Some cups of tea make you want to linger over them, and others you slam down and get on with things. That was the case with this last cup, it was time to move on and walk along the river past the Royal Naval College. The view from the river is simply – a breathtaking oil painting come to life. Christopher’s Wren’s twin domed masterpiece is without any doubts– the perfect example of the beauty of symmetry.
Christopher Wren donated his services as architect for this massive project at Greenwich. What a wonderful gift to the country! When you stand and look at the buildings from the river, you are at loss for words.
There are two main buildings in the Royal Naval College, the Chapel is in Queen Mary’s Court, in the left building, and in the right, the Painted Hall. Between these two great buildings, built as to have an unspoiled view of the river, is the Queen’s House. Queen Mary demanded that nothing spoil her view and she got her way! Christopher Wren wanted a great dome in the centre, but you don’t argue with a Queen, and so the Queen’s House remains to this day with an unspoilt view of the river. The buildings were originally built as a hospital for the Seamen and closed in 1869 to reopen as the Royal Naval College in 1873. Buildings have a way of staying alive and now the sounds of the cello and the voices of young music students grace its halls. The buildings are one of London’s great river views and in certain light, you can say Venetian, and where else can you say time splits into two, as the Meridian time line runs straight down the centre path of the two great cupolas.
Step inside the great buildings of Wren and there are two very different stops to make. The first is The Painted Hall with its neck breaking glory and where Lord Nelson was laid to rest. Here, one can lose all sense of time and space whilst spending hours gazing at the murals. It took James Thornhill nineteen years to paint the spectacular murals on the walls and ceilings all expressing the glory of the British Naval Empire.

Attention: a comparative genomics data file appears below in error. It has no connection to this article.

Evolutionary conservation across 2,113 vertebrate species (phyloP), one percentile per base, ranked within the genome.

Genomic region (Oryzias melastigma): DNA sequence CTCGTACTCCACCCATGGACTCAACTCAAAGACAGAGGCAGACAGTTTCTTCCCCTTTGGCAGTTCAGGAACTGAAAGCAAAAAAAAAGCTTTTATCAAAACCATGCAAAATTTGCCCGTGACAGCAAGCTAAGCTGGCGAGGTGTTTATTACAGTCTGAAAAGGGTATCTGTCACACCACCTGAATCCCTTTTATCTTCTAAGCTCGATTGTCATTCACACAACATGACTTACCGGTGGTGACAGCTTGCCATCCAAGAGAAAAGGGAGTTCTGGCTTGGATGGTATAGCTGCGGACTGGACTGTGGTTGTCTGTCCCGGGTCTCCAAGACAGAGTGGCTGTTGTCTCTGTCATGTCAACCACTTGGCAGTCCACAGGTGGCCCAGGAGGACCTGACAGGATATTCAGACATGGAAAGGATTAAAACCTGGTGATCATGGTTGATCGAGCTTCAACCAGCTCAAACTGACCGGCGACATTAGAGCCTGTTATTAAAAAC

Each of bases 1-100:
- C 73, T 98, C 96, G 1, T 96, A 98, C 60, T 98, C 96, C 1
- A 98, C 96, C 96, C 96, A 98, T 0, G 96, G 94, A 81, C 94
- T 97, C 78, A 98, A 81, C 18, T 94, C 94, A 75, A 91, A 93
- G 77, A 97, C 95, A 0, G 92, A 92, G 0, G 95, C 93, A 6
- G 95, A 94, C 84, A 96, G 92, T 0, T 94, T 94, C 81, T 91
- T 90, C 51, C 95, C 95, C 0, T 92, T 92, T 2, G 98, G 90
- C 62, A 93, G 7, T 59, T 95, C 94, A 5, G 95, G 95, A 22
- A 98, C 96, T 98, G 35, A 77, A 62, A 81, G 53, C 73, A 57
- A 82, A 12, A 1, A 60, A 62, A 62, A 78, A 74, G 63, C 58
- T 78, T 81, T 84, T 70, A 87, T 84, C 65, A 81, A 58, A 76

In 1708 Thornhill began the painting of the great hall. What a labour of love that was and by the time he was finished, it was thought too great and marvelous for its original purpose, a dining room for the naval pensioners, and so respectable (ahem) visitors were allowed to view its wonder for a small fee. The tour guides to this great work of art were the Greenwich pensioners. Now, I would have thought that this great labour of love had made Thornhill’s fortune, but he was paid only £3 per square yard for the ceiling, and just £1 per square yard for the walls. When I think of all the laborious hours spent on these paintings, I just shake my head in awe. He did in the end receive a knighthood for his work, and no one can argue, it is the finest painted architectural interior around.
After being stunned into silence in the Great Hall, I wandered over to the splendid Queen’s Chapel. The Chapel’s ceiling is dizzying in its yellows and gold. It was too high up for me to capture the minute details properly. Each little flower in this photo is a plaster relief, and hand painted. The hours it must have taken to create just this one section of the ceiling, it is mind-boggling. How strange to think that the pensioners were forced to attend services every day. It must have been an odd life for them, first the highs and lows of doing service for the nation, then eating tough beef, and apparently soured beer, and what was there to do? Stare up at the ceilings? I just can’t picture these rough and tough men of old, admiring the muted flesh tones on one of the painted angel’s thighs. There is a bowling alley, but, for men of action, life must have suddenly slowed to a stop. The last pensioner trod its glorious chapel in 1869.